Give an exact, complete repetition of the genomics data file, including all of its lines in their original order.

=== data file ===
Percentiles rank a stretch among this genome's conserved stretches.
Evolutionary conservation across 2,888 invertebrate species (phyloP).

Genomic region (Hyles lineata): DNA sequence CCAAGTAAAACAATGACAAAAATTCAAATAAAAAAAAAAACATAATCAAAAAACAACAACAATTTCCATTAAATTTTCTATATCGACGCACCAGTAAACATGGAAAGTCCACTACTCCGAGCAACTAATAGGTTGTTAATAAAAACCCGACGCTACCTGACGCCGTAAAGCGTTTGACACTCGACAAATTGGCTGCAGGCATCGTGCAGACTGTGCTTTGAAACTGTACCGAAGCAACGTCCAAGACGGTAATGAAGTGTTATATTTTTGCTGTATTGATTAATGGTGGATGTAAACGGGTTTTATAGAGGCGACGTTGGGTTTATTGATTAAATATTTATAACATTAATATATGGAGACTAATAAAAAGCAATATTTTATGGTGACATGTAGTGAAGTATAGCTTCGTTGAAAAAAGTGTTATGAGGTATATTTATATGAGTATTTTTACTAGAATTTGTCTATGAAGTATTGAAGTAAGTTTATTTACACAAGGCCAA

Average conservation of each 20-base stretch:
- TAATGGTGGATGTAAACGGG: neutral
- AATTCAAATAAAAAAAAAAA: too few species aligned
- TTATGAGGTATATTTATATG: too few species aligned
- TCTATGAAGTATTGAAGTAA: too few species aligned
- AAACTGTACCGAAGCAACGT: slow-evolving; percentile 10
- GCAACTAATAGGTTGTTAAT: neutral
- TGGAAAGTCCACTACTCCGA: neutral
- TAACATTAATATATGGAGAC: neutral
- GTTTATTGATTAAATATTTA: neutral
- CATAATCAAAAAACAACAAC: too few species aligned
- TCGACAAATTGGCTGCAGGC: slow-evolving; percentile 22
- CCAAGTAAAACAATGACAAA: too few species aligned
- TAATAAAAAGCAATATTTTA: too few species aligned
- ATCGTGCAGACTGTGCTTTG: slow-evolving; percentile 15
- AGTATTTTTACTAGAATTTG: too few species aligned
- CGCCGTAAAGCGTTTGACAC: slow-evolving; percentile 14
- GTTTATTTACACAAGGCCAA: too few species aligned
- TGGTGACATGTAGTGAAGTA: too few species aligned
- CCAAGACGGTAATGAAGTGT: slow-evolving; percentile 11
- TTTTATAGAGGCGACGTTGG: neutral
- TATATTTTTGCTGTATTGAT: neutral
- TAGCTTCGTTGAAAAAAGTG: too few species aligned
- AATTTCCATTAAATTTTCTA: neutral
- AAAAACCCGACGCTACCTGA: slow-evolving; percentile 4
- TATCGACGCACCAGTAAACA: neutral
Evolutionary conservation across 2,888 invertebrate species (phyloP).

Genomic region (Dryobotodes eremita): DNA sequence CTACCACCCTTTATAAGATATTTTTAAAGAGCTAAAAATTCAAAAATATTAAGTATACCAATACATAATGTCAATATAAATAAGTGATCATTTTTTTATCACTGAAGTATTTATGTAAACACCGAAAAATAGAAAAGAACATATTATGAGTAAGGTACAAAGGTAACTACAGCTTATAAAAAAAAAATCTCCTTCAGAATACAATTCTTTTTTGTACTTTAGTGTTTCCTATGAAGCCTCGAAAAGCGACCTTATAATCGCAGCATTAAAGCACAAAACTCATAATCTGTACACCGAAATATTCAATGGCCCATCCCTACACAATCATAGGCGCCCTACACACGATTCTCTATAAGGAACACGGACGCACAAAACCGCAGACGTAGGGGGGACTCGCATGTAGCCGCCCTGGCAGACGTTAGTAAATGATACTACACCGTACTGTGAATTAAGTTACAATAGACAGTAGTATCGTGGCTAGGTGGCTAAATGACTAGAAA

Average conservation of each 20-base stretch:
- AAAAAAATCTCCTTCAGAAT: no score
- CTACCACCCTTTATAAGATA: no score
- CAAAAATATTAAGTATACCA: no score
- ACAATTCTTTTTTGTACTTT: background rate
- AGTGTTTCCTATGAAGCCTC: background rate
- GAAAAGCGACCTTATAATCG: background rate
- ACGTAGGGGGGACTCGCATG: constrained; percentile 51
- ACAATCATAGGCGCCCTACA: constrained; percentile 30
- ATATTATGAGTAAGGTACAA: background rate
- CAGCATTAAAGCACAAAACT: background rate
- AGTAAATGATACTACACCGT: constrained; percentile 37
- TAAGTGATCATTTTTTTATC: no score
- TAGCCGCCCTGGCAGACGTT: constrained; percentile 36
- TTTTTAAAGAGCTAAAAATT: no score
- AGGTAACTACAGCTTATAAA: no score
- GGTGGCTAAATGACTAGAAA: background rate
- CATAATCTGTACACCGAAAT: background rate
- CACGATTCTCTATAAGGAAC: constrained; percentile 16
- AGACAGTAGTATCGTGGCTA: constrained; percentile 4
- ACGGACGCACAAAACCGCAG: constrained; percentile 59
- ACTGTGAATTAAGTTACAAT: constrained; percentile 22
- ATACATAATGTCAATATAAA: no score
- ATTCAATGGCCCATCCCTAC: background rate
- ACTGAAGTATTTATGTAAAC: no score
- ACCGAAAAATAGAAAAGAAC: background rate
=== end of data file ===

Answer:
Percentiles rank a stretch among this genome's conserved stretches.
Evolutionary conservation across 2,888 invertebrate species (phyloP).

Genomic region (Hyles lineata): DNA sequence CCAAGTAAAACAATGACAAAAATTCAAATAAAAAAAAAAACATAATCAAAAAACAACAACAATTTCCATTAAATTTTCTATATCGACGCACCAGTAAACATGGAAAGTCCACTACTCCGAGCAACTAATAGGTTGTTAATAAAAACCCGACGCTACCTGACGCCGTAAAGCGTTTGACACTCGACAAATTGGCTGCAGGCATCGTGCAGACTGTGCTTTGAAACTGTACCGAAGCAACGTCCAAGACGGTAATGAAGTGTTATATTTTTGCTGTATTGATTAATGGTGGATGTAAACGGGTTTTATAGAGGCGACGTTGGGTTTATTGATTAAATATTTATAACATTAATATATGGAGACTAATAAAAAGCAATATTTTATGGTGACATGTAGTGAAGTATAGCTTCGTTGAAAAAAGTGTTATGAGGTATATTTATATGAGTATTTTTACTAGAATTTGTCTATGAAGTATTGAAGTAAGTTTATTTACACAAGGCCAA

Average conservation of each 20-base stretch:
- TAATGGTGGATGTAAACGGG: neutral
- AATTCAAATAAAAAAAAAAA: too few species aligned
- TTATGAGGTATATTTATATG: too few species aligned
- TCTATGAAGTATTGAAGTAA: too few species aligned
- AAACTGTACCGAAGCAACGT: slow-evolving; percentile 10
- GCAACTAATAGGTTGTTAAT: neutral
- TGGAAAGTCCACTACTCCGA: neutral
- TAACATTAATATATGGAGAC: neutral
- GTTTATTGATTAAATATTTA: neutral
- CATAATCAAAAAACAACAAC: too few species aligned
- TCGACAAATTGGCTGCAGGC: slow-evolving; percentile 22
- CCAAGTAAAACAATGACAAA: too few species aligned
- TAATAAAAAGCAATATTTTA: too few species aligned
- ATCGTGCAGACTGTGCTTTG: slow-evolving; percentile 15
- AGTATTTTTACTAGAATTTG: too few species aligned
- CGCCGTAAAGCGTTTGACAC: slow-evolving; percentile 14
- GTTTATTTACACAAGGCCAA: too few species aligned
- TGGTGACATGTAGTGAAGTA: too few species aligned
- CCAAGACGGTAATGAAGTGT: slow-evolving; percentile 11
- TTTTATAGAGGCGACGTTGG: neutral
- TATATTTTTGCTGTATTGAT: neutral
- TAGCTTCGTTGAAAAAAGTG: too few species aligned
- AATTTCCATTAAATTTTCTA: neutral
- AAAAACCCGACGCTACCTGA: slow-evolving; percentile 4
- TATCGACGCACCAGTAAACA: neutral
Evolutionary conservation across 2,888 invertebrate species (phyloP).

Genomic region (Dryobotodes eremita): DNA sequence CTACCACCCTTTATAAGATATTTTTAAAGAGCTAAAAATTCAAAAATATTAAGTATACCAATACATAATGTCAATATAAATAAGTGATCATTTTTTTATCACTGAAGTATTTATGTAAACACCGAAAAATAGAAAAGAACATATTATGAGTAAGGTACAAAGGTAACTACAGCTTATAAAAAAAAAATCTCCTTCAGAATACAATTCTTTTTTGTACTTTAGTGTTTCCTATGAAGCCTCGAAAAGCGACCTTATAATCGCAGCATTAAAGCACAAAACTCATAATCTGTACACCGAAATATTCAATGGCCCATCCCTACACAATCATAGGCGCCCTACACACGATTCTCTATAAGGAACACGGACGCACAAAACCGCAGACGTAGGGGGGACTCGCATGTAGCCGCCCTGGCAGACGTTAGTAAATGATACTACACCGTACTGTGAATTAAGTTACAATAGACAGTAGTATCGTGGCTAGGTGGCTAAATGACTAGAAA

Average conservation of each 20-base stretch:
- AAAAAAATCTCCTTCAGAAT: no score
- CTACCACCCTTTATAAGATA: no score
- CAAAAATATTAAGTATACCA: no score
- ACAATTCTTTTTTGTACTTT: background rate
- AGTGTTTCCTATGAAGCCTC: background rate
- GAAAAGCGACCTTATAATCG: background rate
- ACGTAGGGGGGACTCGCATG: constrained; percentile 51
- ACAATCATAGGCGCCCTACA: constrained; percentile 30
- ATATTATGAGTAAGGTACAA: background rate
- CAGCATTAAAGCACAAAACT: background rate
- AGTAAATGATACTACACCGT: constrained; percentile 37
- TAAGTGATCATTTTTTTATC: no score
- TAGCCGCCCTGGCAGACGTT: constrained; percentile 36
- TTTTTAAAGAGCTAAAAATT: no score
- AGGTAACTACAGCTTATAAA: no score
- GGTGGCTAAATGACTAGAAA: background rate
- CATAATCTGTACACCGAAAT: background rate
- CACGATTCTCTATAAGGAAC: constrained; percentile 16
- AGACAGTAGTATCGTGGCTA: constrained; percentile 4
- ACGGACGCACAAAACCGCAG: constrained; percentile 59
- ACTGTGAATTAAGTTACAAT: constrained; percentile 22
- ATACATAATGTCAATATAAA: no score
- ATTCAATGGCCCATCCCTAC: background rate
- ACTGAAGTATTTATGTAAAC: no score
- ACCGAAAAATAGAAAAGAAC: background rate